Right to Try and Expanded Access to Investigational Therapies

On May 22nd, Congress passed H.R. 878, the Right to Try (RTT) Act of 2017. Although SNO is enthusiastically in favor of the expansion of life-saving treatments, many patient and physician advocacy groups have come out in opposition of RTT due to potential unintended consequences. SNO, too, is concerned that the legislation will create a riskier environment for patients and could put the progress of clinical trials in jeopardy.

Due to patient safety concerns and a belief that physicians should receive dosage and side effect information from the FDA, SNO recommends that physicians continue to guide patients to utilizing the compassionate use program administered through FDA.

Below you will find “Frequently Asked Questions” which run through what RTT seeks to accomplish and why supporters believe it’s necessary.

Frequently Asked Questions

Q: What is the Right to Try Act?
A: Right to Try (RTT) is legislation that attempts to allow terminally ill patients access to investigational treatments that have passed Phase 1 of FDA testing but are not yet available on pharmacy shelves. Patients with life-threatening diseases who have exhausted all approved treatment options and cannot participate in a trial of an experimental drug will be allowed to take an unproven medicine without the permission of the FDA. Only the patient, his or her physician, and the drug manufacturer would have to agree to administer the treatment. 

Q: What options have these patients had until now?
A: Through their physicians, patients could access experimental drugs though an FDA system called compassionate use or expanded access. In the past, this process was criticized for being too time consuming, but FDA now states their application process only takes 45 minutes to complete. The agency approves more than 99 percent of requests within four days, and emergency requests can be granted over the phone.

Q: If these patients can apply through FDA, then why is federal action needed?

Previously, drug companies have been reluctant to allow patient access to unproven treatments due to limited resources to handle compassionate-use requests or limited quantities of the drug. Companies also fear this will cause patients to avoid trials, or that adverse effects could compromise efforts to continue development. The act encourages drug companies to issue approval because FDA scrutiny is taken out of the process, and the legislation protects manufacturers from any liability or increased regulatory review should a critically ill patient be harmed. However, it is important to note that even with passage of the bill, pharmaceutical companies cannot be compelled to provide anyone a treatment.

Q: Who are the vocal supporters and why?
In addition to a small number of patient groups, libertarian groups have been the driving force behind the legislation led by the Goldwater Institute. They argue that because compassionate use exceptions are only granted to about 1,200 patients a year, which is fewer than 3 percent of terminally ill patients, an act was needed to address the remaining 97 percent. Their goal is to give people with terminal illnesses the legal right to use investigational medicines years before they might otherwise be available on the market. Ultimately, they believe RTT returns choice and control over treatment options to the patients and doctors, and limits government involvement.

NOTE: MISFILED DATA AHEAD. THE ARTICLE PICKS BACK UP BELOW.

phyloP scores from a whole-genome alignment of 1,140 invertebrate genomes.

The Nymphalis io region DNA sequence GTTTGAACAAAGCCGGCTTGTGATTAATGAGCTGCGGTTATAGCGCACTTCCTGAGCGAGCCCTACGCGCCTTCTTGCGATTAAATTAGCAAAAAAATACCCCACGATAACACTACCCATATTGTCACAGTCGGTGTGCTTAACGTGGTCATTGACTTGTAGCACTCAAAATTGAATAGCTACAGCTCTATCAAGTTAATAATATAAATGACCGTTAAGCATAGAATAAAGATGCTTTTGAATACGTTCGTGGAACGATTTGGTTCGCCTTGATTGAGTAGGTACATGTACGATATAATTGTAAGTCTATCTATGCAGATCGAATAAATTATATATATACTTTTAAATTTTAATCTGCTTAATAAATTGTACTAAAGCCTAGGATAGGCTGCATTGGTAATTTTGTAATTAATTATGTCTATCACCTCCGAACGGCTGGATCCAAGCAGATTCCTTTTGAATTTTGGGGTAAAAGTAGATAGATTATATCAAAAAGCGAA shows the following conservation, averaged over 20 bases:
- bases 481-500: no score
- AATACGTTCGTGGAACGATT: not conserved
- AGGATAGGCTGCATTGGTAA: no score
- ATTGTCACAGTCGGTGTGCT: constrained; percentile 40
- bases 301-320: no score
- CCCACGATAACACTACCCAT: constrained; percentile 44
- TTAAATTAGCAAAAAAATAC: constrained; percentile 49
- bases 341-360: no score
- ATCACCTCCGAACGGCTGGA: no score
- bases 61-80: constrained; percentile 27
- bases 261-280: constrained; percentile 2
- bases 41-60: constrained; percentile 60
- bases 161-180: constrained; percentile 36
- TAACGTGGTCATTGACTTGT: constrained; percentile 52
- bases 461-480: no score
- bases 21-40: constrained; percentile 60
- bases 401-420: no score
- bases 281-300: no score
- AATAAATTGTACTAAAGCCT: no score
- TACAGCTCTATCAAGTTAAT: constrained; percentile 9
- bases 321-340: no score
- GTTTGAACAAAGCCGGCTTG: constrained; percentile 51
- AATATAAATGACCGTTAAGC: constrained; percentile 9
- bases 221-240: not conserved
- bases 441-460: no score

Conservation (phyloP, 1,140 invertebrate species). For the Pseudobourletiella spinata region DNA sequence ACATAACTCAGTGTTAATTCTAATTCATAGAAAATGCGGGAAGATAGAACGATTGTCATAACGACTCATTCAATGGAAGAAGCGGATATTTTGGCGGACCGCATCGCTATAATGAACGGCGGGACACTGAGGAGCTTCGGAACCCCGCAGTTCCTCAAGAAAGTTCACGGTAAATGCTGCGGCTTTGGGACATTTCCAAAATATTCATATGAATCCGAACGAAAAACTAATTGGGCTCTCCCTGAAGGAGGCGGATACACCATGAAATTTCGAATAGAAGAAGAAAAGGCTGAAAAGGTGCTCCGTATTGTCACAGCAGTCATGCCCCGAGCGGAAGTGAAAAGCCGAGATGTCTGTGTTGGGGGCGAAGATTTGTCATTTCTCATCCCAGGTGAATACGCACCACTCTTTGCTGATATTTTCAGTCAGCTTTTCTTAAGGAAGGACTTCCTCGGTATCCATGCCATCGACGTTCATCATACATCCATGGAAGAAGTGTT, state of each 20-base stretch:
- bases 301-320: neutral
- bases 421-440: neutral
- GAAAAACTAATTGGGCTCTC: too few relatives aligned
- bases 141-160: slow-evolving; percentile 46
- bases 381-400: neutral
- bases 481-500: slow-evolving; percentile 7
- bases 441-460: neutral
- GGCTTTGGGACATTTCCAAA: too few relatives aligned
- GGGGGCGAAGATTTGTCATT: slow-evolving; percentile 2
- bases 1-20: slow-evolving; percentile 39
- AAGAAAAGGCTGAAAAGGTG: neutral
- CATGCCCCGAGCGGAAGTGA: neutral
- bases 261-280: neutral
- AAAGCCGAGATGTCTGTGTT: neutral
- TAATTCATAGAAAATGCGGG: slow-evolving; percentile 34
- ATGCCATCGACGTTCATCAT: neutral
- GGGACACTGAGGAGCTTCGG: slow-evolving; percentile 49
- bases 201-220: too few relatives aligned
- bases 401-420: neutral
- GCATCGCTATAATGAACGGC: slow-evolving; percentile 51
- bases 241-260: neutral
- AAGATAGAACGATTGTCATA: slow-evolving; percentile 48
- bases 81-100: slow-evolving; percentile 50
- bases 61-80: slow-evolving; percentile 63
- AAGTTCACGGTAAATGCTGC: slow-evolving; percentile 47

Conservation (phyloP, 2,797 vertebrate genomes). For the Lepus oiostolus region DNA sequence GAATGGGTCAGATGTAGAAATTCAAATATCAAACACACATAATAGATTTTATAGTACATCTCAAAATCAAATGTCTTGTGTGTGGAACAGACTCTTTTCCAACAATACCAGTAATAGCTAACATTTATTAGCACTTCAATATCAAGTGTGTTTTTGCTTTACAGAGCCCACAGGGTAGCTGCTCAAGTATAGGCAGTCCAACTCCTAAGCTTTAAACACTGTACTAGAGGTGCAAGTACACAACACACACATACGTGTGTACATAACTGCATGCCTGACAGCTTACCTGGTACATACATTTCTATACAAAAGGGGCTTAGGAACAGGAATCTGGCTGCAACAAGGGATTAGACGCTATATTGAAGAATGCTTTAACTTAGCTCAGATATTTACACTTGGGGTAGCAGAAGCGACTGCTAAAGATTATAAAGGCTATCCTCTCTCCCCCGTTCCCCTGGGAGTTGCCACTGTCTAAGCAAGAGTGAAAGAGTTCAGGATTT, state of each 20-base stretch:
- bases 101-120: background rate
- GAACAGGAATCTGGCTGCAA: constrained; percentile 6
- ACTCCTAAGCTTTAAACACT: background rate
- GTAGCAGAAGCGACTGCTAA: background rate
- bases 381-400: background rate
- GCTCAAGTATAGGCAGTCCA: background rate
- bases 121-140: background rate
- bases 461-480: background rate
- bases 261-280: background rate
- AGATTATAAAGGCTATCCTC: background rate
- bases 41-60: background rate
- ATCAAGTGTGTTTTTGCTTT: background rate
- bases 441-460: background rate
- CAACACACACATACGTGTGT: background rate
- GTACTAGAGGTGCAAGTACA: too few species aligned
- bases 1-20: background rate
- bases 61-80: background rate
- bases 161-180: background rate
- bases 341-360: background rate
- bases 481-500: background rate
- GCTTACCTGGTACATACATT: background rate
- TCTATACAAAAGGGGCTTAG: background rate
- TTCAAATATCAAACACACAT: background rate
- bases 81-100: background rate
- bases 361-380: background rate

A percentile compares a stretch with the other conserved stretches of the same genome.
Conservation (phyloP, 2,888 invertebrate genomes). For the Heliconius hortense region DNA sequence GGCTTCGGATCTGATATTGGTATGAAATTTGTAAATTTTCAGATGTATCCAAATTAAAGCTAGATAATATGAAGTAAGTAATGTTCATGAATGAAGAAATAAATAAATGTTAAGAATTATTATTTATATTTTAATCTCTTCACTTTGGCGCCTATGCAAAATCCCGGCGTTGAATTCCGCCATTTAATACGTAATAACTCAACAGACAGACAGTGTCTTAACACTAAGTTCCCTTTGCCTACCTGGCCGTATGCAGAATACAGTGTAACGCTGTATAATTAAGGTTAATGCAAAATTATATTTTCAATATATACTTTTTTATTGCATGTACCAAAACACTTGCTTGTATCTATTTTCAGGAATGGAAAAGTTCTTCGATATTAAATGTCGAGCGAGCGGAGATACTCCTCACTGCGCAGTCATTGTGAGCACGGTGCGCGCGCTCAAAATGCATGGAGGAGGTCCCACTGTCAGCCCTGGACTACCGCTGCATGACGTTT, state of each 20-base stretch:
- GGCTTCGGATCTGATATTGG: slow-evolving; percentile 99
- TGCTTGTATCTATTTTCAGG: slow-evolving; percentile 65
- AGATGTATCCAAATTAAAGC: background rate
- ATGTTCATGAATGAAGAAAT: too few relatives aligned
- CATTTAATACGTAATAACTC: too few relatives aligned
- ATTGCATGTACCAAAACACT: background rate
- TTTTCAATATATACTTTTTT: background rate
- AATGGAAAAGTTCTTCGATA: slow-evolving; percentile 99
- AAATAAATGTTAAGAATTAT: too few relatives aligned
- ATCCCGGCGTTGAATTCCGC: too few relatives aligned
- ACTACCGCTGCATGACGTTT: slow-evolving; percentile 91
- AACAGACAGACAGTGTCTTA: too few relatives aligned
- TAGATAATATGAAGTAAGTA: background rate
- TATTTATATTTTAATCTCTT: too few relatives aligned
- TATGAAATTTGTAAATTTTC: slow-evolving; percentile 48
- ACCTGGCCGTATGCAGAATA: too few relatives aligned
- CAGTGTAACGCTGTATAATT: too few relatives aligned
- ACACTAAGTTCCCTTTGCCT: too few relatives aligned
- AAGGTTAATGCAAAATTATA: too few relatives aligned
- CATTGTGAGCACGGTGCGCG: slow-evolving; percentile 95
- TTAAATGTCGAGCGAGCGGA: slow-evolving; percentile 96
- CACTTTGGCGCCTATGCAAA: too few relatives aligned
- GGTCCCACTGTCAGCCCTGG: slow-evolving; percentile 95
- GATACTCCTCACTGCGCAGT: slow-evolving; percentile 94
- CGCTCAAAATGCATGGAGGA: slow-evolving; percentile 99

Q: Who has opposed this effort and why?
Many patient and doctor groups have come out in opposition to RTT, including the American Society of Clinical Oncology and the  National Brain Tumor Society. On May 21, 2018, 70 patient groups signed a letter to Speaker Paul Ryan (R-WI) urging Congress not to move forward. They maintain that RTT laws lack important safeguards compared to the expanded access program by leaving physicians without guidance on critical aspects of patient care, such as appropriate dosing and managing side effects, since doctors likely have no clinical experience with the investigational drug a patient might receive. There is also the concern that patients will assume greater financial risk as treatment under RTT is not required to be covered by insurance companies. Opponents also argue that tending to the urgent needs of one patient, no matter how compelling, can slow the development of medicines for everyone else as patients who may experience negative side effects can jeopardize clinical studies.

Q: What does this mean for patients?

RTT laws were already passed by 38 states, but Congress’s passage creates a federal standard allowing involvement with just the doctor and the manufacturer, without regulatory review. The President signed the bill on May 30th, 2018, with FDA Commissioner Scott Gottlieb present. Although patients can now work with their doctors to reach out to pharmaceutical companies directly, SNO recommends emphasizing to patients that the FDA’s process is becoming more efficient and should be relied upon for safety purposes.

(Approved by the SNO board of directors 6/21/18)